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Divisive gene splits brain and brawn

CARDIFF U. (UK) — A newly discovered gene defies conventional rules, with the copies inherited from the mother and father working in different ways.

In most cases, both copies are active, but in some one copy is switched off, a process called imprinting.

A gene called Grb10 takes things a step further with the copy from the father only active in the brain and the maternal copy active in all other parts of the body.

The study, published in the journal Nature, shows the two copies also have very different functions: the maternal copy is involved in fetal growth, metabolism and fat storage, and the paternal one regulates social behavior in adults.

The research is expected to give scientists a better understanding of how genes involved in metabolism work, shedding light on the causes of obesity in humans.

“This is the first example of where the copy of a gene has two very different functions depending on which parent it is inherited from,” says Anthony Isles, who led the research at Cardiff University.

“It seems that the mother and father are using different strategies to influence their offspring, one focused on the body and the other on the brain. Imprinted genes are proving to be important for many aspects of human health, and are very important for brain function.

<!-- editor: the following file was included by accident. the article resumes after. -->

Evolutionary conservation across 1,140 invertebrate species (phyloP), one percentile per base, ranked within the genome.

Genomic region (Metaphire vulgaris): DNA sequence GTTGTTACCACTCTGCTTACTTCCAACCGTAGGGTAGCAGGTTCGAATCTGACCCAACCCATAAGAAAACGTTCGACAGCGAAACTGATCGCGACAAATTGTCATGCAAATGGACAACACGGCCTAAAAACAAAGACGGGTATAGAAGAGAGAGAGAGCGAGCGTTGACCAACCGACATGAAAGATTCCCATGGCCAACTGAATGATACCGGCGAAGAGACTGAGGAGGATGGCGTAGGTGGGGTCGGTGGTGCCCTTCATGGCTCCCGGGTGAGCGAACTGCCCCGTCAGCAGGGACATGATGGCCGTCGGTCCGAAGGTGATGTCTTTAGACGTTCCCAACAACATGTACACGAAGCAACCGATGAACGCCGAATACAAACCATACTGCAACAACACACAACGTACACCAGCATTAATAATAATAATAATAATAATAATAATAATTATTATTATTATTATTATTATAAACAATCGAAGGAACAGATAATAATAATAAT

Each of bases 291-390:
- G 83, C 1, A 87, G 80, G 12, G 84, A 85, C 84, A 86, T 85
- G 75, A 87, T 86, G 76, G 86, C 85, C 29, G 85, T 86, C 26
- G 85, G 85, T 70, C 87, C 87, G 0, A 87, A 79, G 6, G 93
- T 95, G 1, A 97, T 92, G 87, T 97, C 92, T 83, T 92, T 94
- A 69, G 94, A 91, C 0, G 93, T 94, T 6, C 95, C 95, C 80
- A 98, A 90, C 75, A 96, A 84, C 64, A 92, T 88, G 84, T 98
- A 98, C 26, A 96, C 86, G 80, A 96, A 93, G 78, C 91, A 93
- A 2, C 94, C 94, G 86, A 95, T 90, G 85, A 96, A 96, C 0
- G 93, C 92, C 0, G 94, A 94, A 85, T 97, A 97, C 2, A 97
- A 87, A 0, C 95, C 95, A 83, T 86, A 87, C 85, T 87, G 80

“Here is a single gene that may link growth in the womb with both physical and mental health in later life. In future research we’d like to investigate how this single gene might have evolved to serve such distinct purposes.”

“Grb10 is the first example of an imprinted gene that regulates social behavior in adults,” says Alastair Garfield, who carried out the work at Bath and Cardiff but is now working at the University of Cambridge.

“Asserting your dominance over others in your social group can be risky behavior, and this gene appears to keep that behavior in check. Many genes that are imprinted in mice are also similarly imprinted in humans, so we predict Grb10 could work in a similar way in people.”

The work was funded in part by the Biotechnology & Biological Sciences Research Council (BBSRC), Medical Research Council, and a Wellcome Trust “Value in People” award.

More news from Cardiff University: www.cardiff.ac.uk/news/

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